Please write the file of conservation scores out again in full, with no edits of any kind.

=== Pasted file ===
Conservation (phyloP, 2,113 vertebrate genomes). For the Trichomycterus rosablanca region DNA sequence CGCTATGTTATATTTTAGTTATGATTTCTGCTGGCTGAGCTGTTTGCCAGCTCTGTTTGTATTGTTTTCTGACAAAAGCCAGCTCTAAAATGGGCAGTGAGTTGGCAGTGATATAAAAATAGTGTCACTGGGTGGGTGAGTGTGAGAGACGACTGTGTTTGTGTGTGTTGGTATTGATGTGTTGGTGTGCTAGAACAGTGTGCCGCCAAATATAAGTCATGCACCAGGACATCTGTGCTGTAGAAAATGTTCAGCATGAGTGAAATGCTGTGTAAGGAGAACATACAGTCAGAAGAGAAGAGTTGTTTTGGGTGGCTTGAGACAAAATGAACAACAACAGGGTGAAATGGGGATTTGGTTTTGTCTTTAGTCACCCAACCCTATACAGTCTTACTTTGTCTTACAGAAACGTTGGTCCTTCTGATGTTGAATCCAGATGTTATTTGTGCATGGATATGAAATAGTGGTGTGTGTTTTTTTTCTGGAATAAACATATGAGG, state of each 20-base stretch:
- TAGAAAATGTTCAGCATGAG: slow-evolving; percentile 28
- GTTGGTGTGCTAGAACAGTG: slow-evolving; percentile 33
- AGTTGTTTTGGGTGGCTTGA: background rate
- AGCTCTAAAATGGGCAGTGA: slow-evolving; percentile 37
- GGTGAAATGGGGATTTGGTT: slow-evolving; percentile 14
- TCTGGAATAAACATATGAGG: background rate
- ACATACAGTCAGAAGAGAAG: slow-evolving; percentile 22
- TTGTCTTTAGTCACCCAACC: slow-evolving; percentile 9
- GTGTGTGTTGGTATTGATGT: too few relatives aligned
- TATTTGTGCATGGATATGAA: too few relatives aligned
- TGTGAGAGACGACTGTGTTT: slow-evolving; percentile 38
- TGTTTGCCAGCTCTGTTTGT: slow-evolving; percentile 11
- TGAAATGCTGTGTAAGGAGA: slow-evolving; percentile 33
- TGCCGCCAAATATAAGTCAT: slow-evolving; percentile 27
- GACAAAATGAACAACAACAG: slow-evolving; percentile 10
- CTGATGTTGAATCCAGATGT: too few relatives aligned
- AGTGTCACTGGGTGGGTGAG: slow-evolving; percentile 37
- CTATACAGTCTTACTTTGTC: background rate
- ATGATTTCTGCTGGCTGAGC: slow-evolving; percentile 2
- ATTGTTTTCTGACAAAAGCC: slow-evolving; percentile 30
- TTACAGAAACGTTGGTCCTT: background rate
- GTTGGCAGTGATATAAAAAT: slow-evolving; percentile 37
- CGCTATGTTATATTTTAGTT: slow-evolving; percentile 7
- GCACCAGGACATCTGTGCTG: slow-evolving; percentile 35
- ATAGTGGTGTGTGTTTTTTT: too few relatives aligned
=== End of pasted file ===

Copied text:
Conservation (phyloP, 2,113 vertebrate genomes). For the Trichomycterus rosablanca region DNA sequence CGCTATGTTATATTTTAGTTATGATTTCTGCTGGCTGAGCTGTTTGCCAGCTCTGTTTGTATTGTTTTCTGACAAAAGCCAGCTCTAAAATGGGCAGTGAGTTGGCAGTGATATAAAAATAGTGTCACTGGGTGGGTGAGTGTGAGAGACGACTGTGTTTGTGTGTGTTGGTATTGATGTGTTGGTGTGCTAGAACAGTGTGCCGCCAAATATAAGTCATGCACCAGGACATCTGTGCTGTAGAAAATGTTCAGCATGAGTGAAATGCTGTGTAAGGAGAACATACAGTCAGAAGAGAAGAGTTGTTTTGGGTGGCTTGAGACAAAATGAACAACAACAGGGTGAAATGGGGATTTGGTTTTGTCTTTAGTCACCCAACCCTATACAGTCTTACTTTGTCTTACAGAAACGTTGGTCCTTCTGATGTTGAATCCAGATGTTATTTGTGCATGGATATGAAATAGTGGTGTGTGTTTTTTTTCTGGAATAAACATATGAGG, state of each 20-base stretch:
- TAGAAAATGTTCAGCATGAG: slow-evolving; percentile 28
- GTTGGTGTGCTAGAACAGTG: slow-evolving; percentile 33
- AGTTGTTTTGGGTGGCTTGA: background rate
- AGCTCTAAAATGGGCAGTGA: slow-evolving; percentile 37
- GGTGAAATGGGGATTTGGTT: slow-evolving; percentile 14
- TCTGGAATAAACATATGAGG: background rate
- ACATACAGTCAGAAGAGAAG: slow-evolving; percentile 22
- TTGTCTTTAGTCACCCAACC: slow-evolving; percentile 9
- GTGTGTGTTGGTATTGATGT: too few relatives aligned
- TATTTGTGCATGGATATGAA: too few relatives aligned
- TGTGAGAGACGACTGTGTTT: slow-evolving; percentile 38
- TGTTTGCCAGCTCTGTTTGT: slow-evolving; percentile 11
- TGAAATGCTGTGTAAGGAGA: slow-evolving; percentile 33
- TGCCGCCAAATATAAGTCAT: slow-evolving; percentile 27
- GACAAAATGAACAACAACAG: slow-evolving; percentile 10
- CTGATGTTGAATCCAGATGT: too few relatives aligned
- AGTGTCACTGGGTGGGTGAG: slow-evolving; percentile 37
- CTATACAGTCTTACTTTGTC: background rate
- ATGATTTCTGCTGGCTGAGC: slow-evolving; percentile 2
- ATTGTTTTCTGACAAAAGCC: slow-evolving; percentile 30
- TTACAGAAACGTTGGTCCTT: background rate
- GTTGGCAGTGATATAAAAAT: slow-evolving; percentile 37
- CGCTATGTTATATTTTAGTT: slow-evolving; percentile 7
- GCACCAGGACATCTGTGCTG: slow-evolving; percentile 35
- ATAGTGGTGTGTGTTTTTTT: too few relatives aligned